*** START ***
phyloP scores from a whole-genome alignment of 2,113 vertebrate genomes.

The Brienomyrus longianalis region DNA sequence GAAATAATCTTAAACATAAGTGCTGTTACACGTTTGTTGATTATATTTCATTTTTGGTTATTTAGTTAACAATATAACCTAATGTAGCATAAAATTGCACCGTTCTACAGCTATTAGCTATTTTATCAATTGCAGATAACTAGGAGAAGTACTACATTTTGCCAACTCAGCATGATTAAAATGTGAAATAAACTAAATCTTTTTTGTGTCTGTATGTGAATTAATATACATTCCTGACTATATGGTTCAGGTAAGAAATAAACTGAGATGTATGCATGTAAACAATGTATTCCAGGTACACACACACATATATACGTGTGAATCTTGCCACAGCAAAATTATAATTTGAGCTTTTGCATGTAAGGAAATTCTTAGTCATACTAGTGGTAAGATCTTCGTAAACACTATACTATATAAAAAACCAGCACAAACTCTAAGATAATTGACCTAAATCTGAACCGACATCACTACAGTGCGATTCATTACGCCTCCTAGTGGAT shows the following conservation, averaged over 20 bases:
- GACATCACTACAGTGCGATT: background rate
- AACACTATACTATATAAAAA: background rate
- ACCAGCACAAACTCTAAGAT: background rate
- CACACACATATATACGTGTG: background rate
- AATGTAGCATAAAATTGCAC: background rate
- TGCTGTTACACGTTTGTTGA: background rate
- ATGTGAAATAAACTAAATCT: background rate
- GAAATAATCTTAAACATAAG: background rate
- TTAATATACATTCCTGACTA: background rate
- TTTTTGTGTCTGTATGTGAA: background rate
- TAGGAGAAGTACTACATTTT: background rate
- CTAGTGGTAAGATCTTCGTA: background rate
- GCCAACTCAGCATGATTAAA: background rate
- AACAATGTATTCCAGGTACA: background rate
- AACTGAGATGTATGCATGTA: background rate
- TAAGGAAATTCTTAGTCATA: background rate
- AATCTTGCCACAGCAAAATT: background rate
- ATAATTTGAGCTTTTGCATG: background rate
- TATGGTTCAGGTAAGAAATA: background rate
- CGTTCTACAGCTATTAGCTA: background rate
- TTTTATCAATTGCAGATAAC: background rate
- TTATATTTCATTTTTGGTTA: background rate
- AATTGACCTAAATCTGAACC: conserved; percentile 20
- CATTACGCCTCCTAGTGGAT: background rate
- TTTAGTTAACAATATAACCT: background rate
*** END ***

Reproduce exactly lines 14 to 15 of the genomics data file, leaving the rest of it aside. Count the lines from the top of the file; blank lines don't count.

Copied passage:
- CTAGTGGTAAGATCTTCGTA: background rate
- GCCAACTCAGCATGATTAAA: background rate